Wednesday, September 26, 2001 - Coaching
Podium 2010: International Performance Curve and Program Monitoring

By: Anton Scheier

The variables of snow conditions and terrain in cross country ski races make the establishment of time standards for different age groups (such as occurs in track and swimming) impossible to determine. To overcome this problem and to provide athletes with a fairly objective measure of how their performance relates to their national and international rivals the Canada Points list was created. This points list is similar to that long used in Alpine and other organizations such as the International Tennis Circuits, to help determine an international ranking system, even though athletes may not be competing in "head-to-head" competition. It uses a points formula that is applied to each CCC sanctioned or high level international race to generate points for each individual athlete at that event. It is a method of helping the athlete and coach assess how the athlete may be progressing towards their performance goals.

The International Performance Curve (IPC) uses data obtained from the many years of records on Canadian athletes to give a snapshot of what levels of performance on the Canada Points List are required, at what age, if the athlete is on track for success at the international level. Reaching the standards outlined on the IPC is of course not a guarantee of international success, nor is not achieving the standards, (particularly at the younger ages), a definite indication of a lack of ability to reach the top level internationally. Each individuals training and skiing background must be considered when assessing their performance! Nonetheless in the large majority of cases those athletes that have been internationally successful for Canada have at a minimum met those standards and there have been few exceptions to the rule.

Please note that this is a model only and a smooth yearly progression is the exception rather than the rule. Individual yearly averages will vary but the general trend must meet the standards outlined.

The International Performance Curve has been used to a certain extent over the last few years to help select the National Junior Teams. The intention now is to as part of the Podium 2010 planning process to also use it as a monitoring tool for the "High Performance System" to help determine progress in the development of athletes in our sport. We know that in general at a Junior Boy/Girl age an athlete must meet standard (points value) X if they are to achieve international success, so by analysing the number of athletes that meet that standard in a given year we will have an indication of potential future performance levels 10 years down the road. By cross referencing that number with other years we will also be able to track changes in the athlete talent pool that would be indicative of progress in athlete development. It will be possible to use this at club, divisional and national levels.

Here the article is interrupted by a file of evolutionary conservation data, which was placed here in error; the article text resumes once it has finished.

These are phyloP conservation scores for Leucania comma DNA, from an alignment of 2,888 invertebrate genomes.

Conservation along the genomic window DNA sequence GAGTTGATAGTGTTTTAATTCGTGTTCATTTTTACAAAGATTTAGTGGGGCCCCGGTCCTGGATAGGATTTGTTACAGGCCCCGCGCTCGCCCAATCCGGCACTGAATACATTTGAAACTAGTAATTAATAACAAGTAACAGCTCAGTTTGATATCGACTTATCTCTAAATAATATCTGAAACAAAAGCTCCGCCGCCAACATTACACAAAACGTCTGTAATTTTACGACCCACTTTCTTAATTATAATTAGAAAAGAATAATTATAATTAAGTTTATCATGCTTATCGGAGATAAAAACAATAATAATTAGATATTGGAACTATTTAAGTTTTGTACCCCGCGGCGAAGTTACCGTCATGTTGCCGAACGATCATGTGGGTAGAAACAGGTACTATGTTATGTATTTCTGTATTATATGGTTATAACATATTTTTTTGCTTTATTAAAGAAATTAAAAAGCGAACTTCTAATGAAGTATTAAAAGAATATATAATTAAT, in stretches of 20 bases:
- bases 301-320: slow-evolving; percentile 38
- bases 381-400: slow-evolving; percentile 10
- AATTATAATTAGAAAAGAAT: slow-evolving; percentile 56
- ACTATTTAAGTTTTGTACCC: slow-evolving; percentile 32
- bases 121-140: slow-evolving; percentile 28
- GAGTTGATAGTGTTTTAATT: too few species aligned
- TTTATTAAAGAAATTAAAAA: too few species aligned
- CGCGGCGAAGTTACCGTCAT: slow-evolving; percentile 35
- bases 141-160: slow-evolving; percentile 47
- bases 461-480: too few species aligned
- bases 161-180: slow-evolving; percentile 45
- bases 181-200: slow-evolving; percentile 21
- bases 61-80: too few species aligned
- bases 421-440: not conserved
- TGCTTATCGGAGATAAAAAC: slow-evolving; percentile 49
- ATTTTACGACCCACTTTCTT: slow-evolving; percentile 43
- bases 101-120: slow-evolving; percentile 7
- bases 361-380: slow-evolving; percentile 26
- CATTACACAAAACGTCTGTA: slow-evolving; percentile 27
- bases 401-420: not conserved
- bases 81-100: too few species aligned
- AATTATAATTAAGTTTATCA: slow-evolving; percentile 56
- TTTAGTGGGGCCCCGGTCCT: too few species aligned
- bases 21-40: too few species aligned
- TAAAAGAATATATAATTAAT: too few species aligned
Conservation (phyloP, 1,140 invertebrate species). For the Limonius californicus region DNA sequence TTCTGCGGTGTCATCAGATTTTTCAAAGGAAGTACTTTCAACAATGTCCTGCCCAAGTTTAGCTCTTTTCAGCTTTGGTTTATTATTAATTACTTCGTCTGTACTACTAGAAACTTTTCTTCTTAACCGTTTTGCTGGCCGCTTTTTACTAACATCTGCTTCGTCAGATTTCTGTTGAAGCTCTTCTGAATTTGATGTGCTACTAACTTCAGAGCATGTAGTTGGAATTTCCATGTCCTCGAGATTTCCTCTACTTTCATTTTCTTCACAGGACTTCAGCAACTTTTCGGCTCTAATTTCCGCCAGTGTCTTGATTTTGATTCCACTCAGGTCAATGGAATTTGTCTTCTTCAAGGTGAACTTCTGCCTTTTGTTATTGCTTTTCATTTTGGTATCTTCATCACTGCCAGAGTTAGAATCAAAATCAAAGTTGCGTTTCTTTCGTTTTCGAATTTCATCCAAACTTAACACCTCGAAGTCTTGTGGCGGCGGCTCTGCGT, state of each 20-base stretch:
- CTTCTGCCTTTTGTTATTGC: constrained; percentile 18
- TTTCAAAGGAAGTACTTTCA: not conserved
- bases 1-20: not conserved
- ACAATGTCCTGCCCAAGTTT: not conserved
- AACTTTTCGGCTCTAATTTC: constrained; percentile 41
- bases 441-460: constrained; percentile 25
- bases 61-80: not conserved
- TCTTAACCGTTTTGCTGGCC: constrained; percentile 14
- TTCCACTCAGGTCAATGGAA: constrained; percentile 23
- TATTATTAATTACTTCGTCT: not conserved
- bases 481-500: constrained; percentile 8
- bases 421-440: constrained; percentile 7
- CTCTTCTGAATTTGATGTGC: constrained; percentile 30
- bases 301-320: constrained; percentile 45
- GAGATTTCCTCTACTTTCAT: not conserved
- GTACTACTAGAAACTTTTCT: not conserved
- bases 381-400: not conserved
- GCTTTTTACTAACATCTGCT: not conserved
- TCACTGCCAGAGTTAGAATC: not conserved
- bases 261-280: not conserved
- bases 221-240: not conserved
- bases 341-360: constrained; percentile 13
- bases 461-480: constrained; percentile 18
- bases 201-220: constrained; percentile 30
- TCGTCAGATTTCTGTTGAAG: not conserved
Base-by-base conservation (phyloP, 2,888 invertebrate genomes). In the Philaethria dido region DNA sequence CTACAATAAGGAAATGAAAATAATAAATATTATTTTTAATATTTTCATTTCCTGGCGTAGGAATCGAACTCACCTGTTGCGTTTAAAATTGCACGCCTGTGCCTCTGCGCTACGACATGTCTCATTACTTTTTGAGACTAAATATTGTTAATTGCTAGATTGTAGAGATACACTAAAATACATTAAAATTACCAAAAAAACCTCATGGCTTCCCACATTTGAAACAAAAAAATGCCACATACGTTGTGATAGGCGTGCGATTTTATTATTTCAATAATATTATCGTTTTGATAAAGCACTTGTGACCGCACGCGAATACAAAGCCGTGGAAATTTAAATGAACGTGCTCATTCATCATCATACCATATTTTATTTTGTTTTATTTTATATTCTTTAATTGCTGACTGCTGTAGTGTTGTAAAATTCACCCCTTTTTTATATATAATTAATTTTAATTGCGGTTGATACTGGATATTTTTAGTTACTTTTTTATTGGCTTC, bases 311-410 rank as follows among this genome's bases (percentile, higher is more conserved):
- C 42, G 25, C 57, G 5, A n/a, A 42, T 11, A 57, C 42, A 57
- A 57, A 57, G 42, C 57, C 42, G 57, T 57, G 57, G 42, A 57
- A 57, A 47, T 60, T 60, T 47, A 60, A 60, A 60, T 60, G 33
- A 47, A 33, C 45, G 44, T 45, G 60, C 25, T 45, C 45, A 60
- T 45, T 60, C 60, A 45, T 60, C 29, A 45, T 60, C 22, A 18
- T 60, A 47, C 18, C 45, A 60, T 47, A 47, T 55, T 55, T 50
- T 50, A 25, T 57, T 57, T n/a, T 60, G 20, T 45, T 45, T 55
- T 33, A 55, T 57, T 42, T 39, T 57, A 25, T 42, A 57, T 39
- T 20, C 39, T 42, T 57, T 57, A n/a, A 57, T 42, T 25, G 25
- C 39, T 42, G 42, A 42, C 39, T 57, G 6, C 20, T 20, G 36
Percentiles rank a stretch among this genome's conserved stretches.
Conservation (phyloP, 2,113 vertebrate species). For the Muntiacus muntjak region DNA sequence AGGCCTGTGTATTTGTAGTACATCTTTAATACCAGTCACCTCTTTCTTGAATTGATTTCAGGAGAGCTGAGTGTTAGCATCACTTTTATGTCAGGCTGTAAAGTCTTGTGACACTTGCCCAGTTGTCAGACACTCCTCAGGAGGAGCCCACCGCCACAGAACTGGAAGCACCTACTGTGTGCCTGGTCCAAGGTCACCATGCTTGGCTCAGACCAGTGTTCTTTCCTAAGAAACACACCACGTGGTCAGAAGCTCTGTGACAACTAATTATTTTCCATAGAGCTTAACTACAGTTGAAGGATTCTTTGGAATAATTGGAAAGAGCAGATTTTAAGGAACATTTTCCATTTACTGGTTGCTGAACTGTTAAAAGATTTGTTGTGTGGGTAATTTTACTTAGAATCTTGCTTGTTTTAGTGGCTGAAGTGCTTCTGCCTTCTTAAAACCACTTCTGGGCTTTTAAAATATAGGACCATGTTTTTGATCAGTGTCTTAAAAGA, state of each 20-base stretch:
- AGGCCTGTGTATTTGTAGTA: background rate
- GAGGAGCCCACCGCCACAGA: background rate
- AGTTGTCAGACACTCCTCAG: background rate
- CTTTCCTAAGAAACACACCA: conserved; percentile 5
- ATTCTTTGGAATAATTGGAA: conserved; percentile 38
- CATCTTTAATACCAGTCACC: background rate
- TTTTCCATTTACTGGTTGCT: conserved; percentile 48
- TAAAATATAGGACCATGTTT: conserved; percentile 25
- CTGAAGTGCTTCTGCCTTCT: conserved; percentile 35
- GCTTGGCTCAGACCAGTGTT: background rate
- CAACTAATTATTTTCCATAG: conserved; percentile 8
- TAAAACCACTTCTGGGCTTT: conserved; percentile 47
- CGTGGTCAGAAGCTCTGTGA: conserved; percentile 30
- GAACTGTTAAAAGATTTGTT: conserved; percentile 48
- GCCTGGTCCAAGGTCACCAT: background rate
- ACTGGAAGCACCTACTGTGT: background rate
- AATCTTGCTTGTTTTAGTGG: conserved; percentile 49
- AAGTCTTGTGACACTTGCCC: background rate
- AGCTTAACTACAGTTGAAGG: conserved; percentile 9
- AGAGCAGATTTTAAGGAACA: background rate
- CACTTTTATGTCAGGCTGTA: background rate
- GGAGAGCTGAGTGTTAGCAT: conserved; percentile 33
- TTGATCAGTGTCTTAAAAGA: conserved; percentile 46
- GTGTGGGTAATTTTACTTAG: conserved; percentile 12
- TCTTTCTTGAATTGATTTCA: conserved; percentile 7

The International Performance Curve


Athlete Performance Analysis Standards

To simplify athlete development analysis for the overall system some general standards have been developed. At a national level the evaluation of the number of athletes in percent points ranges per age category have been determined. Based on historical numbers we know that athletes that can achieve these point standards in their age group have potential for international success. Once again it is not a guarantee or a definitive prerequisite however in the majority of cases at a minimum this standard has been achieved.

Age Category Standard CPL Points # of athletes in 2000/01
M F
Juvenile 75-80 0 6
Junior B/G 80-85 12 6
Junior M/W 85-89 4 0
Sr 1,2,3 89-91 5* 1*
Sr 4,5,6 91-94 0 1
SR 7+ >94 0 1
*6 athletes in total over 90 points
**5 athletes in total over 90 points

There are a variety of ways to use this data. First on a year-to-year basis it can be used Nationally to analyse whether or not we are increasing our number of quality athletes. These same numbers, and the number of athletes in a range a bit below these standards should give us an indication of the number of athletes we are developing at a Divisional and Club level that may not be quite at the national standard yet but could develop to the next level. It should give us an idea of the effectiveness of our athlete recruitment programs and our athlete training programs.

What if the athletes are not at the level?

The first consideration is how long have they been in the sport, and how much training have they been doing? It is unreasonable to expect an athlete that starts skiing at 15, to be immediately at the National standard.

The second consideration involves an assessment of the athlete's profile versus that of the "Road Map to a World Championship Title" model. Is the athlete doing the training/racing required to attain that standard? If the answer is yes and they have the technical skills and have been carrying that training out consistently over several years then it is possible they just do not have the appropriate genetics to be an international ski racer.

The third consideration is do I want to, and then how can I change my training or athlete development and recruitment programs and structure to get more athletes meeting the International Performance Standards".

By using the International Performance curve and the Athlete Analysis Standards as a guide we should be able to objectively assess the progress we are making in our High Performance system and correspondingly make appropriate adjustments to increase it's effectiveness.


This page is maintained by the
Copyright 2002, skifaster.net